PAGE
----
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Margaret Mattox Wants Art to Be Redemptive

October 13, 2019

Art came naturally to Margaret Mattox as a child. She sold her first painting—of a clown—to her third-grade teacher for $30. It was Mattox’s interpretation of an old paint-by-number image she’d found, and she felt rich and appreciated.

 

In high school, she attended the South Carolina Governor’s School for the Arts when it was a summer program, then enrolled at Wake Forest University, where she majored in psychology and minored in studio art. When she moved back to her native Charleston after college, she painted on the side, including a mural of a Charleston “single” (a long and skinny house) for the Historic Charleston Foundation. That led to a sponsorship for the Art Walk in the French Quarter and ultimately a solo show.

 

But then “art went by the wayside,” she said. She and her husband moved to Missouri, where he attended graduate school, and before long they had three young daughters. One day while waiting in her car outside their preschool, Mattox was drawing. Another mom noticed and asked if Mattox could draw a portrait of her son. “I said ‘I think so’ and it turned out really well,” said Mattox. “I sold it for $150. She loved it and told everybody.” Mattox also got commissions through a local children’s boutique, where people could drop off photos for her to use. “I would set the paper on the bar and draw as I did my housework, a little at a time, in the middle of the house up high while my kids were running around like wild animals,” she said. Over a couple of years, she completed about 35 pencil portraits.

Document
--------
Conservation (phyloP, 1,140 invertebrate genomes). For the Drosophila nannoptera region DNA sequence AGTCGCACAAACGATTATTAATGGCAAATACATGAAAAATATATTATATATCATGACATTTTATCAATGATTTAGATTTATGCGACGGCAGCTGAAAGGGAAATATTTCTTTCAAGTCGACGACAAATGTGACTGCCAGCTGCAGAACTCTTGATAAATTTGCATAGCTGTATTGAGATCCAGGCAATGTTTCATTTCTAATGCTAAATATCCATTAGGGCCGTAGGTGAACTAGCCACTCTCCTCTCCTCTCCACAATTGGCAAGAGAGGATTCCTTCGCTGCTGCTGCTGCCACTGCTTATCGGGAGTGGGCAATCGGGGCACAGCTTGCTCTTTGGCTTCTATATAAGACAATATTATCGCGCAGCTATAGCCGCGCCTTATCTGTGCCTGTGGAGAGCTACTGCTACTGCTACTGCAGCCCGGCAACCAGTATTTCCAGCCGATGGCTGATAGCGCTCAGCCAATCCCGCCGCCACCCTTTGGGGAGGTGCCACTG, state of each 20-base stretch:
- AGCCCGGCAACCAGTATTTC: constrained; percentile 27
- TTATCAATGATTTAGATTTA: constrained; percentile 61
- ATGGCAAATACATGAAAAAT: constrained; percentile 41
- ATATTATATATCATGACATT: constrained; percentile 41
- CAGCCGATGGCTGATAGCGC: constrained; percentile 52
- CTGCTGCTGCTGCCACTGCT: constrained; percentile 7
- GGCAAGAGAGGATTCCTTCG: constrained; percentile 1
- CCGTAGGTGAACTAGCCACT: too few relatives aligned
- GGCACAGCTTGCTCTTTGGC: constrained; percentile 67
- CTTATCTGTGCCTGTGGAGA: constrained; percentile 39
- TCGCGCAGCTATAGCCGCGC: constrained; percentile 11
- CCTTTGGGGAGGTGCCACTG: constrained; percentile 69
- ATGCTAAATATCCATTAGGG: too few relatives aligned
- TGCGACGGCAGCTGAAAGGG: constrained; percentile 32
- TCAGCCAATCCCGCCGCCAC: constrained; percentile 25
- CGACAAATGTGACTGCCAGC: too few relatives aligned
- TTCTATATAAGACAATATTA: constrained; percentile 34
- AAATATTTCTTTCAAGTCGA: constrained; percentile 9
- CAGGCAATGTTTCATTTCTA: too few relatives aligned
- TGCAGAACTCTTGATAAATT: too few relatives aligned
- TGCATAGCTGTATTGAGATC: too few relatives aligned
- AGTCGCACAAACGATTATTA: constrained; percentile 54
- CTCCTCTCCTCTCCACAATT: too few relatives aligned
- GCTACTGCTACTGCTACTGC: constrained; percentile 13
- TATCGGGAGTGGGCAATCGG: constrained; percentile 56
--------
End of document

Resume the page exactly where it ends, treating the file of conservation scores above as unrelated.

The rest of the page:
The family relocated to Anderson from Charleston in 2015; here they enjoy the slower pace and lower cost of living. In addition to pencil drawings, Mattox also works in oil and has recently moved into pastels. “I was tired of black and white,” she said. “Pastels have this immediate burst of color. It’s a quick process and easily correctible.” The only difficulty involves their presentation. “Framing is intimidating,” she said. “Pastels are an extremely delicate final product to manage.” She deals with that by ordering frames online that she assembles herself.

 

One of her favorite subjects is ocean waves. “I love the complexity of the foam and the coloring and layering,” she said. She was also greatly inspired by her time in Albania, where she adopted her fourth daughter in 2017. “Albania is the poorest country in Europe,” she said. “I saw the beauty of the people and the place but that it struggles under the legacy of Communism that mars the beauty and obscures it. That animated my artistic side. I love to paint in a way that what might at first glance be ugly is beautiful. That’s the material I’m drawn toward. I want my art to be redemptive in some way.”

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